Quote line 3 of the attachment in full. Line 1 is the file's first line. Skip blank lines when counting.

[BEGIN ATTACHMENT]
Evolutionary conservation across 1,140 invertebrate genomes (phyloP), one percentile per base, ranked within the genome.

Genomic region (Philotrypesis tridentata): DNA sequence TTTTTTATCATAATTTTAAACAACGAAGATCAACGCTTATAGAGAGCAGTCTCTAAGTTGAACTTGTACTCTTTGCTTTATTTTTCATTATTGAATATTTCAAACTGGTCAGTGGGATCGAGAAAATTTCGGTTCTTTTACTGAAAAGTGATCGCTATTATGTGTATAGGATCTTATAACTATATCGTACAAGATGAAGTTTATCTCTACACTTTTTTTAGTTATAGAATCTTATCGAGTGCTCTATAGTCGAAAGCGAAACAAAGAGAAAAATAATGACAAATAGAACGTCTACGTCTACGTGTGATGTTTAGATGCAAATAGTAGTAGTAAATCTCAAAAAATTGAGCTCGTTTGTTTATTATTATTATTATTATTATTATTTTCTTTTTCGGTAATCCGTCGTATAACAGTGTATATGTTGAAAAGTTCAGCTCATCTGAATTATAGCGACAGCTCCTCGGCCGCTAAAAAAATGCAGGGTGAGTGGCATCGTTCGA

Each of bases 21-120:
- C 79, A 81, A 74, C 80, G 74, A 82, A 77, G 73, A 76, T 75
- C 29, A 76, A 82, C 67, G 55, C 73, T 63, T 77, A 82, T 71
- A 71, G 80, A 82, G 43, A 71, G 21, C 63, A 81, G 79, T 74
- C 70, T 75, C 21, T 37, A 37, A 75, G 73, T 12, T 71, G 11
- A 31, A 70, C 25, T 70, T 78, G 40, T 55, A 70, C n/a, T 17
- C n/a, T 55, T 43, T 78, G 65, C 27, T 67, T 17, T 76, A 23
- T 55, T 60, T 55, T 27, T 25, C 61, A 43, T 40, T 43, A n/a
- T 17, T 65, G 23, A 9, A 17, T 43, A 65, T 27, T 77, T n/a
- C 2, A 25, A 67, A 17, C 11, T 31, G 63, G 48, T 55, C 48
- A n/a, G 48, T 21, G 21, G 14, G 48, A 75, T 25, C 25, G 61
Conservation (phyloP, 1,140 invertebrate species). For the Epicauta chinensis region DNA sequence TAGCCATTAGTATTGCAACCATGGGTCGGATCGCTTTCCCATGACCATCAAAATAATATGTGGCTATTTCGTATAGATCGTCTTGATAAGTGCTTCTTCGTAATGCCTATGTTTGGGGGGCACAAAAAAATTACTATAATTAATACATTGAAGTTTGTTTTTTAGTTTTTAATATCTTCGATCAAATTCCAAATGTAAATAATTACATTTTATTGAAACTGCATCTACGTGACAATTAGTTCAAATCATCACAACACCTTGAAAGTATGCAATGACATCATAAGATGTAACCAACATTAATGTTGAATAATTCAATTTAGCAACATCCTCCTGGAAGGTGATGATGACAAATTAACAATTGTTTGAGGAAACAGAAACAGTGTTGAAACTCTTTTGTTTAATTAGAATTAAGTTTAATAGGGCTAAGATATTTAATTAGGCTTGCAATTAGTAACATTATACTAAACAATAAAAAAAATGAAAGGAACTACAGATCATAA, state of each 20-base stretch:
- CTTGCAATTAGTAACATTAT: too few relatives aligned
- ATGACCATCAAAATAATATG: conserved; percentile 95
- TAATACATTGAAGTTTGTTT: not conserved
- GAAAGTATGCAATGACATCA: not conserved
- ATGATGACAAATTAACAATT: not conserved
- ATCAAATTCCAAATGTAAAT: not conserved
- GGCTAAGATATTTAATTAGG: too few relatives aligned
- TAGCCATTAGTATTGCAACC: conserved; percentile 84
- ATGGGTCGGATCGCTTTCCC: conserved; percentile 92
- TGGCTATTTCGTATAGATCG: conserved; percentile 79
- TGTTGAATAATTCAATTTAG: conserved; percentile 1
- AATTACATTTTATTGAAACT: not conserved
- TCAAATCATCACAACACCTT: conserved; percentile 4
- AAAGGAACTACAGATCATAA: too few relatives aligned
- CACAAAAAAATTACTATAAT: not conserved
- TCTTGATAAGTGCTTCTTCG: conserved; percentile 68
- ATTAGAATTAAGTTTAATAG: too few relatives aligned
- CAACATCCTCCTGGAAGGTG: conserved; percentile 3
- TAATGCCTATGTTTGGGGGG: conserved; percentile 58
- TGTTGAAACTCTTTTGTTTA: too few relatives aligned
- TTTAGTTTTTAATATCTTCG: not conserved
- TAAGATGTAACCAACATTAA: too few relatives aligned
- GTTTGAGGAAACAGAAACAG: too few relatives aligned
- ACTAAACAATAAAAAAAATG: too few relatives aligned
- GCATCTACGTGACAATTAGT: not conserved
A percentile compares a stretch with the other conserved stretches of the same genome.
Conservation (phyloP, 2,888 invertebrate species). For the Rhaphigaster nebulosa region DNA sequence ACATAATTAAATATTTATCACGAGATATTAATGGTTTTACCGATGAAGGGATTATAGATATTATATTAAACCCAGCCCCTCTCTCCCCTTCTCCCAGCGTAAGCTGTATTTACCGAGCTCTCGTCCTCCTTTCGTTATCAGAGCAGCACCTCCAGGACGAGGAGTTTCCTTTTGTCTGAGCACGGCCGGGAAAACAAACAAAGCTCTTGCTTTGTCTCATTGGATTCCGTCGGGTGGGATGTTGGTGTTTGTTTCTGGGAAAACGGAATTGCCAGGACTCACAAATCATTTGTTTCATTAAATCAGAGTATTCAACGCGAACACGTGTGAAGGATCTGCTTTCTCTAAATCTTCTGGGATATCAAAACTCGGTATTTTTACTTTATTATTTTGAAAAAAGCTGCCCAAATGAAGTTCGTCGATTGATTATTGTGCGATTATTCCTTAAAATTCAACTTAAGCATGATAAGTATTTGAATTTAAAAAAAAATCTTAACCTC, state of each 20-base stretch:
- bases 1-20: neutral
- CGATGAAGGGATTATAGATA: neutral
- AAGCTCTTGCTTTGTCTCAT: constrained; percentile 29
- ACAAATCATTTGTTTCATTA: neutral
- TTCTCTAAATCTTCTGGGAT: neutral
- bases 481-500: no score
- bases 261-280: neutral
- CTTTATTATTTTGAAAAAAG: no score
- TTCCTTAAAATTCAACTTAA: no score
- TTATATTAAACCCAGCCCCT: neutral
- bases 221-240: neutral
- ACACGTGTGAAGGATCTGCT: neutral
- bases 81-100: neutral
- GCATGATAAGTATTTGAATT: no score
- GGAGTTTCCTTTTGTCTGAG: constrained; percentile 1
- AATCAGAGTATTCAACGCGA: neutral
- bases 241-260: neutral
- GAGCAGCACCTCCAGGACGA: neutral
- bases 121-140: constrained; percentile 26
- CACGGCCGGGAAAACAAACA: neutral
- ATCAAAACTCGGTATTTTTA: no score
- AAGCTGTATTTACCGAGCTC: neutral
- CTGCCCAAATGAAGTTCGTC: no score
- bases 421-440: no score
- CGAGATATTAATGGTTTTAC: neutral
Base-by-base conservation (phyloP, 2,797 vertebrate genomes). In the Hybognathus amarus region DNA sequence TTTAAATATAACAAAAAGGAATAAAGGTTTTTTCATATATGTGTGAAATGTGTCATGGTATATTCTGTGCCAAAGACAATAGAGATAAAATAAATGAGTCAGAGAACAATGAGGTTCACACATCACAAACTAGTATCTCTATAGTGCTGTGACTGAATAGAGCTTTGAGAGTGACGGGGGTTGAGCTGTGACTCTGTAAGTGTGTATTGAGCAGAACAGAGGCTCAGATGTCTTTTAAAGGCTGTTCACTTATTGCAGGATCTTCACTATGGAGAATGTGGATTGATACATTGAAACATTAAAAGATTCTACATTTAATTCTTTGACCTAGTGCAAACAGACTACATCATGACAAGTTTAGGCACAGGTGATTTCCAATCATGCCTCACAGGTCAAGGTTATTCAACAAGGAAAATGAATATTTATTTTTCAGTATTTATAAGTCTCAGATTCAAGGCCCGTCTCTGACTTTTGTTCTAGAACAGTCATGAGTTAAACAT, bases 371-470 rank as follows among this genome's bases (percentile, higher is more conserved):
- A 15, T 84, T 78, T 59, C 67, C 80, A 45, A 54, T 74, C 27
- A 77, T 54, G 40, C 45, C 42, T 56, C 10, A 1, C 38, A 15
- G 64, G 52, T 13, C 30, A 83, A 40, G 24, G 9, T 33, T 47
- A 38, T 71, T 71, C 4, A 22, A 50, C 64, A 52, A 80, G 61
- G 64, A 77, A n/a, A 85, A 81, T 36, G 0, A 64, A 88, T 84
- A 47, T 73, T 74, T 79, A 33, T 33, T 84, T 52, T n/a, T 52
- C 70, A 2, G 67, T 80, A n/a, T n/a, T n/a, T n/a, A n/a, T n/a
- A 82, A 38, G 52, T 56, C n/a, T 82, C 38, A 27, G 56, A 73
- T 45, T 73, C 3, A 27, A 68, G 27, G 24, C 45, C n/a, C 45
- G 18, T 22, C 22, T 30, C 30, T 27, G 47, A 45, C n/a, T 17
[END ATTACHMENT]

Each of bases 21-120: